I enjoyed the rest of the novel immensely as it hit on a ton of subjects’ kids are subjected to daily. Her new friends are cruel to others and sometimes even to Imogene. Imogene ignores their behavior for she has finally been accepted and she doesn’t want to jeopardize her new status.
On the weekends, Imogene and her family perform at the Renaissance Faire. Imogene begins to train and ends up really enjoys it. A classmate shows up and it’s Anita. They have a good time yet back at school Anita tells Imogene not to associate with her, so she doesn’t. Later, its discovered, Imogene’s new friends make fun of Anita. So now Imogene is in the middle, she likes Anita but she likes being popular with her new friends. What to do?
It’s crazy to see how these girls act. Anita is not there to prove herself to anyone. She just wants an education, Mika wants to prove to everyone how much better she is (and for what? I kept thinking) and Imogene, I think she was confused on what she wanted.
The story gets intense the more that I read. Imogene’s behavior goes off the track. She’s trying anything to fit in except being who she is, yet I kept wondering if she even knew who she was.
My favorite part of this story was the incident with the shoes and the pants. She was trying, I just don’t think she knew how to handle the situation. Highly recommend this graphic novel.
More than 1 year ago
I really loved this graphic novel, it has cute drawings, it’s fast paced and hard to put down.
I think this novel reflects perfectly what it’s like to be in middle school, this transition between being a kid and an adolescent, this absurd need to fit in and fear to be alone with no friends, or weird, or an outcast. Middle school was definitely not kind with me, I had to choose between be true to myself or to fit in, and I decided to be true to myself, and I think that it was my best choice, not only because I learnt more about me, but because I could find friends who really liked me for who I was.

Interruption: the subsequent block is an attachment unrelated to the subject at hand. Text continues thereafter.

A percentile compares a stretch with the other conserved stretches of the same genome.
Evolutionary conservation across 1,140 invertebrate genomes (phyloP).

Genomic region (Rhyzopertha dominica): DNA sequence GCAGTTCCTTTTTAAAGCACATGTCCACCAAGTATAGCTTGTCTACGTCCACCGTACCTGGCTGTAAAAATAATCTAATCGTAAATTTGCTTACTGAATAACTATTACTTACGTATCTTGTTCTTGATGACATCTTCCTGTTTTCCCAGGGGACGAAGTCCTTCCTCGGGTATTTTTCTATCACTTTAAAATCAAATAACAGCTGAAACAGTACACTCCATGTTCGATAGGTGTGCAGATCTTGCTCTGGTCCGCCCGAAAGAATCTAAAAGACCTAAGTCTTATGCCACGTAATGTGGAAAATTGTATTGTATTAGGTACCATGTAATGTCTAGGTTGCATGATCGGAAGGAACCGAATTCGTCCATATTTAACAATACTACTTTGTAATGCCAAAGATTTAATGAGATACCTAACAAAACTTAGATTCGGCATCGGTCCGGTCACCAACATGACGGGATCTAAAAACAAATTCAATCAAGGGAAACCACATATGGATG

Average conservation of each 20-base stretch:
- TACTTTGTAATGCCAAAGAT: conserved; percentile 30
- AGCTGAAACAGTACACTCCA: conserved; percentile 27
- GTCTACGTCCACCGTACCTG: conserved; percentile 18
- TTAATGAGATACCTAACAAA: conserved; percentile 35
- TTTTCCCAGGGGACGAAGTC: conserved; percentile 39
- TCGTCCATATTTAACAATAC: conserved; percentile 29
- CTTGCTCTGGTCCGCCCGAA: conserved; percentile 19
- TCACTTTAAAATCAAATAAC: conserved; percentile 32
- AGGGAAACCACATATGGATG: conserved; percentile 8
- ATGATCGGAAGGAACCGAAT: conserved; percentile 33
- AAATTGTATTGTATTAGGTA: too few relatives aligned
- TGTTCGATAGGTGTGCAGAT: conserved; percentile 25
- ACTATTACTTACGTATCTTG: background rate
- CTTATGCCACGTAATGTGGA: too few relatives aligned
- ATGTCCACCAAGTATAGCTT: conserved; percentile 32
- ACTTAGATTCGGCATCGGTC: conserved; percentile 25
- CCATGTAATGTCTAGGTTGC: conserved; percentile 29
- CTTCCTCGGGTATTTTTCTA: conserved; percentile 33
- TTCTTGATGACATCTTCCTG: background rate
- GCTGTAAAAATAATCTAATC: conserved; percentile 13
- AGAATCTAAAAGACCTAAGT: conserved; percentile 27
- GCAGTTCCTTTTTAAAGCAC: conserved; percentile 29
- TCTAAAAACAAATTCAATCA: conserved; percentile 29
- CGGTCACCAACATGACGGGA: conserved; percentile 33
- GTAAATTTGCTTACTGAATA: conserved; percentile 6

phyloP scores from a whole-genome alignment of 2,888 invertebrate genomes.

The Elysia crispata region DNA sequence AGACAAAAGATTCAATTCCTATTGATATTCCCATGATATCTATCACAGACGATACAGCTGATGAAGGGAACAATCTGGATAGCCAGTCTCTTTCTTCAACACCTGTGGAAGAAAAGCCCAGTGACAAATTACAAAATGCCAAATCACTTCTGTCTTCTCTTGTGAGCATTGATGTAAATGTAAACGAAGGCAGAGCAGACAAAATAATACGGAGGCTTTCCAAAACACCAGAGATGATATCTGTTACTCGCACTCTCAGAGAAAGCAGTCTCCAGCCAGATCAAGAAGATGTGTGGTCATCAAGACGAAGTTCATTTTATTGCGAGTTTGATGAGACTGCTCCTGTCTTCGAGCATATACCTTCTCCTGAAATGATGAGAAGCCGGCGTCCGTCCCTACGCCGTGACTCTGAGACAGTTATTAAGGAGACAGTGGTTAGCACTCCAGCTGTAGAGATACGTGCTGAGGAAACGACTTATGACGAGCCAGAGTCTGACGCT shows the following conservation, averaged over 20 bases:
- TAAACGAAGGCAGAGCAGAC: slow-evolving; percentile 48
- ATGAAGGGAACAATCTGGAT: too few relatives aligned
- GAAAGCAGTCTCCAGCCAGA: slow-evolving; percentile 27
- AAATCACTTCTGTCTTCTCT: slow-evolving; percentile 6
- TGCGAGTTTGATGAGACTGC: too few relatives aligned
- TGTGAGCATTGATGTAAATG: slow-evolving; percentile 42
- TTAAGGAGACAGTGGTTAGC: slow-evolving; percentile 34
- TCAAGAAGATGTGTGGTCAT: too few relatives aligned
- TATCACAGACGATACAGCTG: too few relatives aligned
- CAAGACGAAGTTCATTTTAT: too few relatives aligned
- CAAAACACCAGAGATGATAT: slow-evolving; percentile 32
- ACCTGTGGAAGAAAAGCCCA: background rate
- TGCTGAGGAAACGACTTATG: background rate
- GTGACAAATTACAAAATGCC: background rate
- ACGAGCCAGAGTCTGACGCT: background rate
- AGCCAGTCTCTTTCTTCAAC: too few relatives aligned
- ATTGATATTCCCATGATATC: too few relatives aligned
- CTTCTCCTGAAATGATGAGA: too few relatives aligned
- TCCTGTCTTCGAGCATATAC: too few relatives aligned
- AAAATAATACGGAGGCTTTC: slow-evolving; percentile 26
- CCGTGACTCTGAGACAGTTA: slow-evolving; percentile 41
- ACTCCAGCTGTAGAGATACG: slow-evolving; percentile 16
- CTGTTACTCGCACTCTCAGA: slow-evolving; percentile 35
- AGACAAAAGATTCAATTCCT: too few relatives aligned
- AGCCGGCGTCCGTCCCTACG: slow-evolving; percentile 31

In this novel, Imogene passes from being homeschooled to attend public school, and she has to make the same choice I did on my middle school time, to be herself or to try to fit in. She opts for trying to fit in to avoid being an outcast and bullied, but this brings consequences to her. She passes through hardships she has to endure and has to try to mend her mistakes, the typical mistakes any middle schooler can make. She has to decide who she wants to be in her story, the heroine or the dragon.
This novel has lovely and relatable characters, a simple but realistic story, and is a light read, perfect for a reading block; I read this in one evening. This story is perfect for kids who are going through this transition of growing up, like my young brother, sadly, he doesn’t’ speak English. I highly recommend it.
Tanya C. [Bois de Merveilles]
More than 1 year ago
I really want to read this. I love comics. I have Roller Girl...I have Swing it Sunny....and I really want this. P. S. I had the weridest dream. P. P. S. If you want to know it its at dreams res one. Hope you liie it....its werid.